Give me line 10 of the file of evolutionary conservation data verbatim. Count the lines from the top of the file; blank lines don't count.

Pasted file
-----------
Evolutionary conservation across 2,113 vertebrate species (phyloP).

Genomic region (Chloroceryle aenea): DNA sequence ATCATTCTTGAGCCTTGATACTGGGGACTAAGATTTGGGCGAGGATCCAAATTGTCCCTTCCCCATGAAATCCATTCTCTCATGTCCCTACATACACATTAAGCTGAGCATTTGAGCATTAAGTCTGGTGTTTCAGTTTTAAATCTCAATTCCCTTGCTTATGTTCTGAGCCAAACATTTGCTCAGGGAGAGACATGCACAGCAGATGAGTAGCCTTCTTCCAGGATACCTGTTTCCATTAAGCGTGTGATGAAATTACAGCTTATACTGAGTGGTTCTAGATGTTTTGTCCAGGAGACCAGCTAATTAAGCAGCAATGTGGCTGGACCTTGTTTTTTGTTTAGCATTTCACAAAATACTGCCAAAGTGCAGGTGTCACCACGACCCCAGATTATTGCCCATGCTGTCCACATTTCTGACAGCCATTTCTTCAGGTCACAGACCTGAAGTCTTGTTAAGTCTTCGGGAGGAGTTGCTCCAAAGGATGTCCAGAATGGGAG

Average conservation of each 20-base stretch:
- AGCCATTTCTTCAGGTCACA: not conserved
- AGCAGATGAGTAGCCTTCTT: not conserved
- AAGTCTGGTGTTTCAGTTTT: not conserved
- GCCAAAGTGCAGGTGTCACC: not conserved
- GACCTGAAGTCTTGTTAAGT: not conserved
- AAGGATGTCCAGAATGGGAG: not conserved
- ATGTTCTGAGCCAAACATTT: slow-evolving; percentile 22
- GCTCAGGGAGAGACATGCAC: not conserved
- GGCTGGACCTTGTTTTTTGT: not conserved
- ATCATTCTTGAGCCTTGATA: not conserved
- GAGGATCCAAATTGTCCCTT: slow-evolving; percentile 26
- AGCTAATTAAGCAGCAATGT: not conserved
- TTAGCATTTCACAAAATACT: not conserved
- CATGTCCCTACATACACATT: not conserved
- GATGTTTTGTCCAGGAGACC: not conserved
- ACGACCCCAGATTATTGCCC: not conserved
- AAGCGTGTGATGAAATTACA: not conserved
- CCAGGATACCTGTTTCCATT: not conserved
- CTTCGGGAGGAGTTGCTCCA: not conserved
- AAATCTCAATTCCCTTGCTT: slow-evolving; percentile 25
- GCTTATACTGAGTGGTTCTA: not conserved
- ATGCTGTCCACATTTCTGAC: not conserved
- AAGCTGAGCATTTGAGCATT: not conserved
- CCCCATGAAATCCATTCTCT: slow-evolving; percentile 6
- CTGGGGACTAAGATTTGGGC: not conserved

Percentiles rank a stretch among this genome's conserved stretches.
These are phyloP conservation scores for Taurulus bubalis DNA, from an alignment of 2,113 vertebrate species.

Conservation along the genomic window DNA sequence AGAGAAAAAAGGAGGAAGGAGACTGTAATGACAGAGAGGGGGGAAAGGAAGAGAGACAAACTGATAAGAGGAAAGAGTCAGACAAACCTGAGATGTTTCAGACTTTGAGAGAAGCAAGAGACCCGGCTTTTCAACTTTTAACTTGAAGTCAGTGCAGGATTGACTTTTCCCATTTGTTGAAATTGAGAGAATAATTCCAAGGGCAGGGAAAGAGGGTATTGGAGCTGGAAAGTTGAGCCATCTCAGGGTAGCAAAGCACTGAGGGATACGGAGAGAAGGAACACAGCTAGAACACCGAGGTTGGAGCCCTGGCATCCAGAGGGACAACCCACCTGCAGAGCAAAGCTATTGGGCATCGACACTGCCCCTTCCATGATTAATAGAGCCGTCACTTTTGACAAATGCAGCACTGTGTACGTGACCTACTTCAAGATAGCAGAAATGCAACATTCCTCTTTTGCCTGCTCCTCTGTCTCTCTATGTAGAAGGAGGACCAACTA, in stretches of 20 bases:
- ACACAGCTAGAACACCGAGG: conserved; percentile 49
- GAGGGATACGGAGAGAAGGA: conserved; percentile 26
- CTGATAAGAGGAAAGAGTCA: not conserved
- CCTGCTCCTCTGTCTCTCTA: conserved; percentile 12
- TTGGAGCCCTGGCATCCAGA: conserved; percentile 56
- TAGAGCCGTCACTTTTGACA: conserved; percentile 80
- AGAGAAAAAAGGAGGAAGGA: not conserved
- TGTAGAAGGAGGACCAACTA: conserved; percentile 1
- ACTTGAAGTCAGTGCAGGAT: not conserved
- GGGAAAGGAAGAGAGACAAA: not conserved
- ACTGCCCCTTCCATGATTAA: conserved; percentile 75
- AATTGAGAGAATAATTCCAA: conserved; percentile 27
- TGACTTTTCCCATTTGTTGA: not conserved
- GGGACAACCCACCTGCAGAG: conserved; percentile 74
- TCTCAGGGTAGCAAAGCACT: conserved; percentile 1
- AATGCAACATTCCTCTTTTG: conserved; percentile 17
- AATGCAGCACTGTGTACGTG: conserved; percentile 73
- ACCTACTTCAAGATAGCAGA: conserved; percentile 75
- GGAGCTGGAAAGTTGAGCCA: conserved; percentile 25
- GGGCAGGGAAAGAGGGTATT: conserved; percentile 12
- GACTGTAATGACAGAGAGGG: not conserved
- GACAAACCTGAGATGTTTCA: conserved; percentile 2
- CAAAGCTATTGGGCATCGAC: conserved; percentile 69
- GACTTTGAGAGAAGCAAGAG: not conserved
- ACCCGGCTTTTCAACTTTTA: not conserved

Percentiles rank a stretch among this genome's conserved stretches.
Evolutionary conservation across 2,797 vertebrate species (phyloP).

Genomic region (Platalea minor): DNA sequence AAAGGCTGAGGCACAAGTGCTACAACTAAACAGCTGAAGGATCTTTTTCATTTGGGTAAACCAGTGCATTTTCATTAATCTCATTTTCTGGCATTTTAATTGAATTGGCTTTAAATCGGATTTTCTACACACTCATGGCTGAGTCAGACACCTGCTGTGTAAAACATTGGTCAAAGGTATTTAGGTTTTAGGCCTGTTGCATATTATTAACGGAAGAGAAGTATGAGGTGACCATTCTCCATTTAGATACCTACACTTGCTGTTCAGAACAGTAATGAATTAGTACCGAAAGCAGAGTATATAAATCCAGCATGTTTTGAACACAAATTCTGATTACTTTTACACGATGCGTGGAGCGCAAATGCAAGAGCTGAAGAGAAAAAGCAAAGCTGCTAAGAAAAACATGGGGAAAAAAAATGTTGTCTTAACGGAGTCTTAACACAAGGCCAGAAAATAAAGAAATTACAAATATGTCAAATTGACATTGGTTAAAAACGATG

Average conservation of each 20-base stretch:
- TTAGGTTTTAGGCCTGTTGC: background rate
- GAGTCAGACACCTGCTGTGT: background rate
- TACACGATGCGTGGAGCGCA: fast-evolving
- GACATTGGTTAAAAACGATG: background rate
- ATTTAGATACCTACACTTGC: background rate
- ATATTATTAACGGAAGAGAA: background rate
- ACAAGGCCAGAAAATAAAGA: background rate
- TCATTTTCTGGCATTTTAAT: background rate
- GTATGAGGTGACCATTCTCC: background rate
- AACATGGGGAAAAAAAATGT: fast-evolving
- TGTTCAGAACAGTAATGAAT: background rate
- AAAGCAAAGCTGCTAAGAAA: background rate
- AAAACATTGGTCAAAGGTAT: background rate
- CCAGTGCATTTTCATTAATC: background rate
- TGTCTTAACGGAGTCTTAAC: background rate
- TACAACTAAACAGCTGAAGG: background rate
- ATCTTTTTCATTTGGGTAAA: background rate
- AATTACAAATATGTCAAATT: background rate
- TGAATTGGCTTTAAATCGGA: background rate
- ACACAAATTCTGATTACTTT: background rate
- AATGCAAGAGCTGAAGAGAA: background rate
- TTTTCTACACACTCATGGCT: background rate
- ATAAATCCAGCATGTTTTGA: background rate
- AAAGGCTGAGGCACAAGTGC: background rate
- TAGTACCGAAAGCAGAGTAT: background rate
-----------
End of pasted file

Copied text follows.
- ATGTTCTGAGCCAAACATTT: slow-evolving; percentile 22